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Staff Scientist

Dragan Maric, Ph.D.

Flow and Imaging Cytometry Core Facility

Facility Manager
Building 10 Room 5N-240A (office) 5S-241 (lab)
Center Drive MSC1444
Bethesda MD 20892-3704
Office: (301) 402-1406
Lab: (301) 402-1406

maricd@ninds.nih.gov

Dr. Dragan Maric received B.S. degrees in biochemistry and microbiology in 1981 from University of Maryland, and a M.S. in immunology in 1985 and a Ph.D. in neuroimmunology in 1989 from University of Belgrade, Yugoslavia. Dr. Maric completed his postdoctoral training in developmental neurobiology at NINDS from 1991-1993 and in mucosal immunology at McMaster University, Hamilton, Canada from 1993-1994. After returning to NINDS in 1994, Dr. Maric worked in the Laboratory of Neurophysiology first as a visiting scientist from 1994-2000 and then as a staff scientist from 2000-2010. He became Manager of the NINDS Flow and Imaging Cytometry Core Facility in 2001.



Dr. Maric’s primary interests include: researching the changing seminal properties of neural stem cells (NSCs) and their differentiating progeny during embryonic, postnatal and adult CNS development and adapting new methodologies to more effectively study the complex systems biology in CNS tissues under physiological and pathophysiological conditions. Dr. Maric is continuously developing novel multiplex fluorescence flow cytometry and in situ cytometry imaging bioassays aimed toward elucidating the underlying molecular and cellular mechanisms of NSC fate determination and regenerative potential during normal CNS development and in specific neuropathological and neurodegenerative disorders. These studies also involve the longitudinal assessment of in vivo survival, differentiation and integration of FACS-sorted embryonic NSCs after implantation of these cells into the rodent brains following ischemic and traumatic brain injuries. He is also developing state-of-the-art multiplex fluorescence immunohistochemistry biomarker screening methods utilizing unique combinations up to 100 biomarkers relevant to comprehensively study the complex processes brain tissue remodeling and recovery in response to different types of insults (including rodent models of stroke as illustrated in the image below) and other neurodegenerative disorders in the CNS.

DraganMaricResearchLab.jpgThe image shows complex tissue remodeling in the coronal section of a rat brain following focal ischemic brain injury. The section was simultaneously probed with 12 different fluorescent biomarkers relevant to neuroinflammation, neuronal plasticity, neurogenesis, gliogenesis and angiogenesis and each biomarker imaged in a separate fluorescence channel using multi-spectral wide field fluorescence microscopy. The images were then merged into a 12-color fluorescence composite to illustrate the concurrent processes of brain tissue damage and repair in response to focal ischemia. The above methodology exemplifies a comprehensive multiplex biomarker screening approach to study complex systems biology in the brain under normal and pathological conditions assayed at single cell level of spatial resolution.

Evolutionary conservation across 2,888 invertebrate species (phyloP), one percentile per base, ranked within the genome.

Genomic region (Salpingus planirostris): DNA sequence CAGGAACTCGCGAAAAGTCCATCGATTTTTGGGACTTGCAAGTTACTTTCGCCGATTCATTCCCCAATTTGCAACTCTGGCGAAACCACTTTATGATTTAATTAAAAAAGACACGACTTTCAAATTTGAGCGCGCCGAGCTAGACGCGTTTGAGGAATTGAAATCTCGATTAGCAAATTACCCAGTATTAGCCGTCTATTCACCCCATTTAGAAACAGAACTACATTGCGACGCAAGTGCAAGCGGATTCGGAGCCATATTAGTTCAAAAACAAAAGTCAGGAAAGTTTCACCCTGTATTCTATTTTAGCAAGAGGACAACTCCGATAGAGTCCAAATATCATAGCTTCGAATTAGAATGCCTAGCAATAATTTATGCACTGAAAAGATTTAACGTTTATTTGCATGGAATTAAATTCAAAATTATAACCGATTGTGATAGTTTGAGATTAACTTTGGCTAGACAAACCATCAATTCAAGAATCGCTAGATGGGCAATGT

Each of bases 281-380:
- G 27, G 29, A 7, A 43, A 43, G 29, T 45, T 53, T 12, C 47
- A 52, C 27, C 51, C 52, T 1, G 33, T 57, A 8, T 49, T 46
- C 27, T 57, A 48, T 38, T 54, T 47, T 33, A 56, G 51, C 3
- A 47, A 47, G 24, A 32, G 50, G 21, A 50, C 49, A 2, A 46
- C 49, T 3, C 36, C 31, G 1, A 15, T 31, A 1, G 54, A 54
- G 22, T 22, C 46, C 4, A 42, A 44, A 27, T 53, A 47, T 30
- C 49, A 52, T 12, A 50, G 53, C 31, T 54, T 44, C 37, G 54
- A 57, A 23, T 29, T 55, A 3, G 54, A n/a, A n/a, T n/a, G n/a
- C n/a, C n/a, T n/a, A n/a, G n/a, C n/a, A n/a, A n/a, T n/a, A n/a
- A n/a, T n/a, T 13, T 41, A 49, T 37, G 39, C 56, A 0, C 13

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  • Andrea Sedlock, M.S.
    Biologist
    301-402-6934

  • 1) Bogoslovsky T, Bernstock JD, Bull G, Gouty S, Cox BM, Hallenbeck JM, Maric D (2018)
  • Development of a systems-based in situ multiplex biomarker screening approach for the assessment of immunopathology and neural tissue plasticity in male rats after traumatic brain injury
  • J Neurosci Res , 2018 Apr;96(4), 487-500. doi: 10.1002/jnr.24054. PMID: 28463430
  • 2) Pothayee N, Maric D, Sharer K, Tao-Cheng JH, Calac A, Bouraoud N, Pickel J, Dodd S, Koretsky A (2018)
  • Neural precursor cells form integrated brain-like tissue when implanted into rat cerebrospinal fluid
  • Commun Biol , Aug 14;1:114, doi: 10.1038/s42003-018-0113-8. PMID:30271994
  • 3) Bernstock JD, Peruzzotti-Jametti L, Ye D, Gessler FA, Maric D, Vicario N, Lee YJ, Pluchino S, Hallenbeck JM (2017)
  • Neural stem cell transplantation in ischemic stroke: A role for preconditioning and cellular engineering
  • J Cereb Blood Flow Metab , 37, 2314-2319. PMID: 28303738
  • 4) Maric D, Fiorio Pla A, Chang YH, Barker JL (2007)
  • Self-renewing and differentiating properties of cortical neural stem cells are selectively regulated by basic fibroblast growth factor (bFGF) signaling via specific FGF receptors
  • J Neurosci , 27, 1836-1852
  • 5) Maric D, Barker JL (2005)
  • Fluorescence-based sorting of neural stem cells and progenitors
  • Current Protocols in Neuroscience, 33 (Unit 3.18), 1-30
  • 6) Fiorio Pla A, Maric D, Brazer SC, Giacobini P, Liu X, Chang YH, Ambudkar IS, Barker JL (2005)
  • Canonical transient receptor potential 1 plays a role in basic fibroblast growth factor (bFGF)/FGF receptor-1-induced Ca2+ entry and embryonic rat neural stem cell proliferation
  • J Neurosci , 25, 2687-2701
  • 7) Maric D, Barker JL (2004)
  • Neural stem cells redefined: a FACS perspective
  • Molec Neurobiol, 30, 49-76
  • 8) Maric D, Maric I, Chang YH, Barker JL (2003)
  • Prospective cell sorting of embryonic rat neural stem cells and neuronal and glial progenitors reveals selective effects of basic fibroblast growth factor and epidermal growth factor on self-renewal and differentiation
  • J Neurosci , 23, 240-251
  • 9) Maric D, Liu QY, Maric I, Chaudry S, Chang YH, Smith SV, Sieghart W, Fritschy JM, Barker JL (2001)
  • GABA expression dominates neuronal lineage progression in the embryonic rat neocortex and facilitates neurite outgrowth via GABAA autoreceptor/Cl- channels
  • J Neurosci , 21, 2343-2360
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